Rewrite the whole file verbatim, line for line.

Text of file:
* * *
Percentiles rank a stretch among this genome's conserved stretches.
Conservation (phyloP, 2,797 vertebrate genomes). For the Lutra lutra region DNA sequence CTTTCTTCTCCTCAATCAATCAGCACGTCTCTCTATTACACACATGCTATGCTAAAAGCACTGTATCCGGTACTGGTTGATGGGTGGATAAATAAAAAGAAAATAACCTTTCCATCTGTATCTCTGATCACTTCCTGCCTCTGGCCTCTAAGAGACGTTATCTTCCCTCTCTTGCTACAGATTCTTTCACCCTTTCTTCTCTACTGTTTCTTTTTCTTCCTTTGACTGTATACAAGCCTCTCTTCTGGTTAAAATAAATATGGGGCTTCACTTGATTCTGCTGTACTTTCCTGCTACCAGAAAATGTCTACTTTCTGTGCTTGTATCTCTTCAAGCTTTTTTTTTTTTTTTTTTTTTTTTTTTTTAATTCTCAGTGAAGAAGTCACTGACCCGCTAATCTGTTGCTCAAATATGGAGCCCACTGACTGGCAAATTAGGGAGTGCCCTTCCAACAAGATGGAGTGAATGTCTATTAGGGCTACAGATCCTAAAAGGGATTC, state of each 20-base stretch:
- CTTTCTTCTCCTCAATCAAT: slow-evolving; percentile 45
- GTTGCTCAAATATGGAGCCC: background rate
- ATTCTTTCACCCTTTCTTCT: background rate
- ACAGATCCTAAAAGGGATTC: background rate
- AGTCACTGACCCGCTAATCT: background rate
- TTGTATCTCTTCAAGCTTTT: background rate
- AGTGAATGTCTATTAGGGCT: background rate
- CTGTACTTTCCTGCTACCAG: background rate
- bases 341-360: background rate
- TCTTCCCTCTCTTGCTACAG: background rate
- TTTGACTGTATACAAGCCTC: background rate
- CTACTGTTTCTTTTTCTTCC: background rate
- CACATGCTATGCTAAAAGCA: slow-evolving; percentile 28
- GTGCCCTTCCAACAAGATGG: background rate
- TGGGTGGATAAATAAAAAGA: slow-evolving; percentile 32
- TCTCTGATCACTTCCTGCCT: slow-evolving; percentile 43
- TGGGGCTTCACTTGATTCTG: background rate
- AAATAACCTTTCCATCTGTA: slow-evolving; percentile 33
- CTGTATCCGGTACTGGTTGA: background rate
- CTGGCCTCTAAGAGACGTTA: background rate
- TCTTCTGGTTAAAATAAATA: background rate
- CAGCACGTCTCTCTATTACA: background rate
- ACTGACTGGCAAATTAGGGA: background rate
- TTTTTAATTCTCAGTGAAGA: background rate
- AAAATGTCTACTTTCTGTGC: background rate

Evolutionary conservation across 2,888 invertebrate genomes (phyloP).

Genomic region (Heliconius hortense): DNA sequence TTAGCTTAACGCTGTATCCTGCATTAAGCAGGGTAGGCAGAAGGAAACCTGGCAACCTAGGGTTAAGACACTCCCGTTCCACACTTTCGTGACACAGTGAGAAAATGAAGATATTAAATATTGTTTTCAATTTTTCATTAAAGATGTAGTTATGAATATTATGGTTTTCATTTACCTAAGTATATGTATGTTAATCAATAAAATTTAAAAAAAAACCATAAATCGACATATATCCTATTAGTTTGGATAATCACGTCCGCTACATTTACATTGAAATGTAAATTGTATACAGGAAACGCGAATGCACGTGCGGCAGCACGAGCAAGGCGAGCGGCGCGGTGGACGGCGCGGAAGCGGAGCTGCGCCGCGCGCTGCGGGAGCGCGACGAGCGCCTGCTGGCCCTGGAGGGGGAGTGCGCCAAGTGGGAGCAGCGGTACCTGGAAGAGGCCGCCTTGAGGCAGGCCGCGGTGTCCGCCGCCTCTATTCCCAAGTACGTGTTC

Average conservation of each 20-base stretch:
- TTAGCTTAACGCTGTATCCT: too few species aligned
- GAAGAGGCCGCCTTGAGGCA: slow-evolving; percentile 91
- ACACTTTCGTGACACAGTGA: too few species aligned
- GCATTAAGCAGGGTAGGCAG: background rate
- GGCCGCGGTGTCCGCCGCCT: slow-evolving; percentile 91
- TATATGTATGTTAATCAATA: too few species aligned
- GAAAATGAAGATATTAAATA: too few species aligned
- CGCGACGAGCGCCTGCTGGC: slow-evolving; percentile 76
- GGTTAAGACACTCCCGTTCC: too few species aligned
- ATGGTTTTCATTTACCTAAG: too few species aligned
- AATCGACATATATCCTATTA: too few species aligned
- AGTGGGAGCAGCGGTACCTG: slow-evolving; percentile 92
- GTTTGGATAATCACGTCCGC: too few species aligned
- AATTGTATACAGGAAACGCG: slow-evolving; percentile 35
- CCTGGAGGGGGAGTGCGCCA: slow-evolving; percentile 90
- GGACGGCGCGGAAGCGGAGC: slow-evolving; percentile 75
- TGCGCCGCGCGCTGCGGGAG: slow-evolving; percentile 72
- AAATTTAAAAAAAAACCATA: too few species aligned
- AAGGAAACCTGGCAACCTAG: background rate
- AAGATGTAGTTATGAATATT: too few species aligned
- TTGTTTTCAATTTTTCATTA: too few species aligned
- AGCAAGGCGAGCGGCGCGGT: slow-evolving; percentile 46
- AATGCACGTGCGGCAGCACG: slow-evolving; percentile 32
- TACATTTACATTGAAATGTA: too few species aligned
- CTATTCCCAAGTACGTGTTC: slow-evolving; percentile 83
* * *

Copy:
Percentiles rank a stretch among this genome's conserved stretches.
Conservation (phyloP, 2,797 vertebrate genomes). For the Lutra lutra region DNA sequence CTTTCTTCTCCTCAATCAATCAGCACGTCTCTCTATTACACACATGCTATGCTAAAAGCACTGTATCCGGTACTGGTTGATGGGTGGATAAATAAAAAGAAAATAACCTTTCCATCTGTATCTCTGATCACTTCCTGCCTCTGGCCTCTAAGAGACGTTATCTTCCCTCTCTTGCTACAGATTCTTTCACCCTTTCTTCTCTACTGTTTCTTTTTCTTCCTTTGACTGTATACAAGCCTCTCTTCTGGTTAAAATAAATATGGGGCTTCACTTGATTCTGCTGTACTTTCCTGCTACCAGAAAATGTCTACTTTCTGTGCTTGTATCTCTTCAAGCTTTTTTTTTTTTTTTTTTTTTTTTTTTTTAATTCTCAGTGAAGAAGTCACTGACCCGCTAATCTGTTGCTCAAATATGGAGCCCACTGACTGGCAAATTAGGGAGTGCCCTTCCAACAAGATGGAGTGAATGTCTATTAGGGCTACAGATCCTAAAAGGGATTC, state of each 20-base stretch:
- CTTTCTTCTCCTCAATCAAT: slow-evolving; percentile 45
- GTTGCTCAAATATGGAGCCC: background rate
- ATTCTTTCACCCTTTCTTCT: background rate
- ACAGATCCTAAAAGGGATTC: background rate
- AGTCACTGACCCGCTAATCT: background rate
- TTGTATCTCTTCAAGCTTTT: background rate
- AGTGAATGTCTATTAGGGCT: background rate
- CTGTACTTTCCTGCTACCAG: background rate
- bases 341-360: background rate
- TCTTCCCTCTCTTGCTACAG: background rate
- TTTGACTGTATACAAGCCTC: background rate
- CTACTGTTTCTTTTTCTTCC: background rate
- CACATGCTATGCTAAAAGCA: slow-evolving; percentile 28
- GTGCCCTTCCAACAAGATGG: background rate
- TGGGTGGATAAATAAAAAGA: slow-evolving; percentile 32
- TCTCTGATCACTTCCTGCCT: slow-evolving; percentile 43
- TGGGGCTTCACTTGATTCTG: background rate
- AAATAACCTTTCCATCTGTA: slow-evolving; percentile 33
- CTGTATCCGGTACTGGTTGA: background rate
- CTGGCCTCTAAGAGACGTTA: background rate
- TCTTCTGGTTAAAATAAATA: background rate
- CAGCACGTCTCTCTATTACA: background rate
- ACTGACTGGCAAATTAGGGA: background rate
- TTTTTAATTCTCAGTGAAGA: background rate
- AAAATGTCTACTTTCTGTGC: background rate

Evolutionary conservation across 2,888 invertebrate genomes (phyloP).

Genomic region (Heliconius hortense): DNA sequence TTAGCTTAACGCTGTATCCTGCATTAAGCAGGGTAGGCAGAAGGAAACCTGGCAACCTAGGGTTAAGACACTCCCGTTCCACACTTTCGTGACACAGTGAGAAAATGAAGATATTAAATATTGTTTTCAATTTTTCATTAAAGATGTAGTTATGAATATTATGGTTTTCATTTACCTAAGTATATGTATGTTAATCAATAAAATTTAAAAAAAAACCATAAATCGACATATATCCTATTAGTTTGGATAATCACGTCCGCTACATTTACATTGAAATGTAAATTGTATACAGGAAACGCGAATGCACGTGCGGCAGCACGAGCAAGGCGAGCGGCGCGGTGGACGGCGCGGAAGCGGAGCTGCGCCGCGCGCTGCGGGAGCGCGACGAGCGCCTGCTGGCCCTGGAGGGGGAGTGCGCCAAGTGGGAGCAGCGGTACCTGGAAGAGGCCGCCTTGAGGCAGGCCGCGGTGTCCGCCGCCTCTATTCCCAAGTACGTGTTC

Average conservation of each 20-base stretch:
- TTAGCTTAACGCTGTATCCT: too few species aligned
- GAAGAGGCCGCCTTGAGGCA: slow-evolving; percentile 91
- ACACTTTCGTGACACAGTGA: too few species aligned
- GCATTAAGCAGGGTAGGCAG: background rate
- GGCCGCGGTGTCCGCCGCCT: slow-evolving; percentile 91
- TATATGTATGTTAATCAATA: too few species aligned
- GAAAATGAAGATATTAAATA: too few species aligned
- CGCGACGAGCGCCTGCTGGC: slow-evolving; percentile 76
- GGTTAAGACACTCCCGTTCC: too few species aligned
- ATGGTTTTCATTTACCTAAG: too few species aligned
- AATCGACATATATCCTATTA: too few species aligned
- AGTGGGAGCAGCGGTACCTG: slow-evolving; percentile 92
- GTTTGGATAATCACGTCCGC: too few species aligned
- AATTGTATACAGGAAACGCG: slow-evolving; percentile 35
- CCTGGAGGGGGAGTGCGCCA: slow-evolving; percentile 90
- GGACGGCGCGGAAGCGGAGC: slow-evolving; percentile 75
- TGCGCCGCGCGCTGCGGGAG: slow-evolving; percentile 72
- AAATTTAAAAAAAAACCATA: too few species aligned
- AAGGAAACCTGGCAACCTAG: background rate
- AAGATGTAGTTATGAATATT: too few species aligned
- TTGTTTTCAATTTTTCATTA: too few species aligned
- AGCAAGGCGAGCGGCGCGGT: slow-evolving; percentile 46
- AATGCACGTGCGGCAGCACG: slow-evolving; percentile 32
- TACATTTACATTGAAATGTA: too few species aligned
- CTATTCCCAAGTACGTGTTC: slow-evolving; percentile 83